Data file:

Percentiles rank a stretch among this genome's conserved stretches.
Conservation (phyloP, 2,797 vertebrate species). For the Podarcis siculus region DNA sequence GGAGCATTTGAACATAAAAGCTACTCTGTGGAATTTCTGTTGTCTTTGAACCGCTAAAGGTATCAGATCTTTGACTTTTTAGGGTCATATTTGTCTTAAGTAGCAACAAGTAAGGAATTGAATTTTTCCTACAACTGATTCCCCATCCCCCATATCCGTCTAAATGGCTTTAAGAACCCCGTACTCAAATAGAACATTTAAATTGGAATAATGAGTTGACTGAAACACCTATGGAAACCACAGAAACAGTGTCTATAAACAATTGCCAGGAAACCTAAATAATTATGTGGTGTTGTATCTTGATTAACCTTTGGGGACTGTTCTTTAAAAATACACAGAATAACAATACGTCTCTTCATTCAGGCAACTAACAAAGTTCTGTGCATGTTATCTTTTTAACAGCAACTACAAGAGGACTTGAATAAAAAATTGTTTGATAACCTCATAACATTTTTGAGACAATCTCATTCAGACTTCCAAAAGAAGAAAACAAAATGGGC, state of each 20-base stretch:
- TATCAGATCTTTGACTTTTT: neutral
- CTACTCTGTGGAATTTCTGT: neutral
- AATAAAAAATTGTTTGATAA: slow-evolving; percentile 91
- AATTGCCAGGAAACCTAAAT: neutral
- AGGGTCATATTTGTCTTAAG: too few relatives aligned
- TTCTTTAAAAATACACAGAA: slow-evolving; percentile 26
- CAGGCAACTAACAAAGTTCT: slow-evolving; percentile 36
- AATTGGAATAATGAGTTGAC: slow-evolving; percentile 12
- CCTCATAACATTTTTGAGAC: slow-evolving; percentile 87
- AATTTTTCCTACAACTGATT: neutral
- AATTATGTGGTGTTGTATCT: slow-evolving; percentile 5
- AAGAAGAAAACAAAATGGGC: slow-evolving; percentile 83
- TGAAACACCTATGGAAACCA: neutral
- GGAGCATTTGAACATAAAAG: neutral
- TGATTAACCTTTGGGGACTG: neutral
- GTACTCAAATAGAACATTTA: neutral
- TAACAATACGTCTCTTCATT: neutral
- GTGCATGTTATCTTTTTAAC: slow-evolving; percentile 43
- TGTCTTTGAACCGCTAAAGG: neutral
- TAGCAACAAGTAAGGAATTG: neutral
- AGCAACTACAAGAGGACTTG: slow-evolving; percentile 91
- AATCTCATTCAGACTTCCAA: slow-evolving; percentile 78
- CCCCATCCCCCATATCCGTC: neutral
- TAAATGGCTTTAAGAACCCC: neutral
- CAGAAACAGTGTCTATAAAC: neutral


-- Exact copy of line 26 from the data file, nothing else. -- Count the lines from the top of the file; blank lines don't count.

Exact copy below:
- TAAATGGCTTTAAGAACCCC: neutral